10th Apr 2004 | 15:20
The story of Breed is a long and troubled one. We're not going to bore you with the sordid (or so we hear) details, but suffice it to say this sci-fi shooter has been in development since the beginning of time, was looking really nice about 18 months ago, and even as little as a year back was still being touted (not unreasonably) as Britain's answer to Halo. Fast-forward to 2004, and Breed doesn't look so hot any more. Not only has the genre (large-scale vehicle-based shooting) advanced immeasurably in the past 12 months, but the game itself has been finished with all the finesse of a plane crash. Indeed, rather than being 'polished' in its final months of development, it seems to have been beaten around the head and neck with a sock full of rusty wheel nuts.
Clearly, we're disappointed. What was looking like a really classy and distinctive triple-A title has emerged as something less than that. But rather than lamenting the wasted potential here, we're going to pick ourselves up and muster a bit of objectivity. And on that basis, Breed is not a total write-off.
I Can See For Miles
For a start, the game looks rather lovely. The proprietary Mercury engine is skewed towards rendering vast outdoor environments, and it does this with some aplomb, offering huge play-fields and a draw distance to rival Far Cry. You'll find island chains linked by imposing bridges, rocky canyons cut through desert hills and snow-swept tundra dotted with alien installations. Admittedly it all looks a bit samey, but pretty nonetheless.
Similarly, the weapons, vehicles and characters are very easy on the eye. Your own USC forces favour chunky Aliens-inspired hardware, with exo-suits, heavy assault rifles and lumbering tanks, while your robotic antagonists lean towards blue plasma effects, mosquito-like Stinger units and anti-grav craft. Clearly, there's a talented art team at work here.
The gameplay also has its strong points, not least among them sheer variety. In the brief training stages, you're taught how to command a squad of USC troops, with a rudimentary orders system and the ability to switch characters at will. This initially seems to be the default playing style, but you actually find yourself doing surprisingly little squad-based FPSing. Within the first few hours of the game, you'll face missions involving driving tanks, manning gun turrets, infiltrating bases and dogfighting in a zippy space-fighter.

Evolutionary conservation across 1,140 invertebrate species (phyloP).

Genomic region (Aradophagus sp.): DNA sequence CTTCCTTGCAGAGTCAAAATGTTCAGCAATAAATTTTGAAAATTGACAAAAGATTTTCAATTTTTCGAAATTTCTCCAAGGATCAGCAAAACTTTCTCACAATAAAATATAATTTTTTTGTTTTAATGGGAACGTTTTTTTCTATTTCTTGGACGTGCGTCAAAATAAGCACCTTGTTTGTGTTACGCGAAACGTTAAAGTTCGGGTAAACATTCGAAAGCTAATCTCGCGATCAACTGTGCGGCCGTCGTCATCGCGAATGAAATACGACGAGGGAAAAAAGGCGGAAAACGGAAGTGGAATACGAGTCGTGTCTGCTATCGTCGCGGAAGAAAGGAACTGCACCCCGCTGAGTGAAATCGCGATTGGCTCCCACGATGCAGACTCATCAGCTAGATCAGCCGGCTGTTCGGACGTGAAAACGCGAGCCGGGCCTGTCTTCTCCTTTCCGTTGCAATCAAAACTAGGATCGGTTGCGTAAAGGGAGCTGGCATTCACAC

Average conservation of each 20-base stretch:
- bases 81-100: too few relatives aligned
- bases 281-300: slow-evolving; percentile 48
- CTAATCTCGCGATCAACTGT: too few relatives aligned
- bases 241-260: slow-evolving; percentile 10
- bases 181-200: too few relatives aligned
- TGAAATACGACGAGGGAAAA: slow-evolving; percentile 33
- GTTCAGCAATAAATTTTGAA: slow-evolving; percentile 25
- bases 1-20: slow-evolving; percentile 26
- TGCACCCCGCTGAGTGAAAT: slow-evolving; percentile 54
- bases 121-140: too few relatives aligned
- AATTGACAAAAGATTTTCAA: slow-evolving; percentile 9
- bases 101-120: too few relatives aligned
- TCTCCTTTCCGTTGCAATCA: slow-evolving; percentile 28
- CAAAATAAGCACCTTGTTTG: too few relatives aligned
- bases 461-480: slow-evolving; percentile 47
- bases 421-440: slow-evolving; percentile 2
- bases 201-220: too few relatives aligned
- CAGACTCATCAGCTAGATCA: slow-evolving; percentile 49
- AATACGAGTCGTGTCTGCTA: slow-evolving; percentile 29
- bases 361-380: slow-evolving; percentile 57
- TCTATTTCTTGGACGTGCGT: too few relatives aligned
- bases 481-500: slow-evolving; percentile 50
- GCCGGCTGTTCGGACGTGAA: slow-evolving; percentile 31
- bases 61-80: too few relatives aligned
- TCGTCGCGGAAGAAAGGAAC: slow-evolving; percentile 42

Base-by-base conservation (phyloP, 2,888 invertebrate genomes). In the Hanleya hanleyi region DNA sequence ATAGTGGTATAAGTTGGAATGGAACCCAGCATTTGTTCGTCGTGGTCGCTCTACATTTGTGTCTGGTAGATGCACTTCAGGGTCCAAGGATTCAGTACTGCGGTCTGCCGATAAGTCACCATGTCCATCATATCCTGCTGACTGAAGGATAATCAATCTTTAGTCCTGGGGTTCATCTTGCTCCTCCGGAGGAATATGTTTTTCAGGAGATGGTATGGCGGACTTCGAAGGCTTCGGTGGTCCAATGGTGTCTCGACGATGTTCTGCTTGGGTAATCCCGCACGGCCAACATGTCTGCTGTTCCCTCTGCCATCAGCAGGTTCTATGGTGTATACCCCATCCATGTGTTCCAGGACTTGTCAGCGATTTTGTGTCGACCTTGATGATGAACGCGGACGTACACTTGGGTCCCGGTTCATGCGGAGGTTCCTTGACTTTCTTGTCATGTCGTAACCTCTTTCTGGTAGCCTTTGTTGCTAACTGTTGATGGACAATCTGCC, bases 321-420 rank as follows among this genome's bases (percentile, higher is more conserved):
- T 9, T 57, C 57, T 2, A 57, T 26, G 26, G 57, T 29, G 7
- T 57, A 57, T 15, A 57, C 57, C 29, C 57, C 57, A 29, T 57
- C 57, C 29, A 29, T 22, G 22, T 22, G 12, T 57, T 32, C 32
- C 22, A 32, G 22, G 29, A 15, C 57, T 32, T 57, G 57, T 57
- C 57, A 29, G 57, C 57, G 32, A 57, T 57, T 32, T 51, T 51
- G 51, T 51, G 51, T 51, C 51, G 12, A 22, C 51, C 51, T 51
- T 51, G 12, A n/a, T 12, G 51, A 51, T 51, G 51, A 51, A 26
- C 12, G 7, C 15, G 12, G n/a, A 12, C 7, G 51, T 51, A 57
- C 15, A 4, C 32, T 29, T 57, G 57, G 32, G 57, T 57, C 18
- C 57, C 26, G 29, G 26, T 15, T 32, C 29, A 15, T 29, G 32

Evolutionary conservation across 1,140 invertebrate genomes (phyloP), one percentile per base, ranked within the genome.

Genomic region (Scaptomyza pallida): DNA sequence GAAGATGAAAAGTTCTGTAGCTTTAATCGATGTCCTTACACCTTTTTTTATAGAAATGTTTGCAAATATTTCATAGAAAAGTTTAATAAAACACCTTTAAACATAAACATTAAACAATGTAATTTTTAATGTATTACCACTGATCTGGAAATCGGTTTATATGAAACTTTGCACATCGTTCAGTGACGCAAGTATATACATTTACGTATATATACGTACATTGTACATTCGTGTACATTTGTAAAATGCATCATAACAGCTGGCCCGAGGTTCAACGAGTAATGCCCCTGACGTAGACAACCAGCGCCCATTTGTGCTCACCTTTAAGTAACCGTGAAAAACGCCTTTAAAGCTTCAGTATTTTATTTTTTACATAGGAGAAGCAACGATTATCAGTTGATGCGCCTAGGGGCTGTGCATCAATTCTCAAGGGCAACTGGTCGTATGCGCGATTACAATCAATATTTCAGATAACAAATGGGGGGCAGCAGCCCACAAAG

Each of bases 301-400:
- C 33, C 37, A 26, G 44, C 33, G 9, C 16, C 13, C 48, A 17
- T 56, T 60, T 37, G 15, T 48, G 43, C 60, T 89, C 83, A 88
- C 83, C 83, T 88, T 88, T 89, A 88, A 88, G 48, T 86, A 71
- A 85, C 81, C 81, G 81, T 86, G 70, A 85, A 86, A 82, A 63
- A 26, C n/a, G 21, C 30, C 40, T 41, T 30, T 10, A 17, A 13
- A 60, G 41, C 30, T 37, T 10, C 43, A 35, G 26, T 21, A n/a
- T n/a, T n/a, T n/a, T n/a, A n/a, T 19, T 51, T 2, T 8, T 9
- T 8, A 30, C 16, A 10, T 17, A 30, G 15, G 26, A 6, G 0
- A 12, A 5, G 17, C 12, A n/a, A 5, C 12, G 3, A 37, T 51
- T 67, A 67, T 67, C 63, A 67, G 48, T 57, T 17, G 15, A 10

But while I could carry on listing trivial redeeming features all day, it's just dodging the issue. For no matter how pretty the game or how varied the gameplay, Breed is B-grade fare at best. It has an amateurish, low-budget feel throughout, not to mention some laughably poor design decisions.
Let's start with some basic technical stuff. Yes the graphics are quite nice, and two years ago the Mercury engine was looking slightly ahead of the curve; but now, it's just plain dated. Things like collision and physics are way behind today's Havok standards, resulting in clipping issues and floating corpses not seen since last century. The draw distance may be vast, but enemies still only come into view within a certain range, and often appear literally from thin air.
While such things may be partially excused, other problems can only be described as straight-out bad coding. Take the AI. To put it nicely, it's dog dirt. Just a few examples of your team-mates' incompetence include: a complete inability to use cover or even move when being fired upon; abysmal path-finding that sees them getting stuck behind every available piece of architecture when in 'follow' mode; an inability to use lifts and other devices; and a propensity to throw themselves off cliffs and drown themselves in nearby bodies of water. (Though with a game this depressing, maybe that's the best sign of intelligence you could hope for.) As for the enemy Breed, the best they can manage is the occasional barrel roll.
Worse still, the missions are simply dull. The overall storyline isn't a bad one (the alien Breed have taken over the Earth and only one orbiting battleship remains to fight back), but once again, it's all gone to waste. The missions are poorly put together, with seemingly random objectives, no sense of tension or pace, and zero reward for completion. The vast environments are rarely put to good use, and though the experience is somewhat saved by the vehicles, it's hardly enough to justify the trouble.
There's also a complete lack of characters in which to take an interest. Aside from a couple of weak protagonists later on, you're stuck solely with your CO, an archetypal battle-scarred veteran whose job is to read out mission objectives in a ridiculously over-egged military growl. In short, he's a cock.
This brings us to probably my favourite thing about Breed - the diabolical voice-acting. I'm not kidding here. It honestly sounds like the developers have blown their sound budget on hookers and got some mates from down the pub to have a go instead. My favourite has to be the Scottish heavy gunner, whose unconvincing highland burr yields such gems as: "Help us oot mun, I need more armo." Any remnant of credibility Breed still possessed goes rapidly out the window at this point.
I could go on. I could mention the clumsy 'my first synthesiser' musical score, the many glaring bugs, the lack of squad tactics - but we've only got so many pages.
Obviously, Breed is a huge disappointment. It's not the worst game in the world, but it is a frustrating and flawed game that will only reward the most forgiving of players. And as much as it pains us to say this after all the expectation, Halo-beater it is not.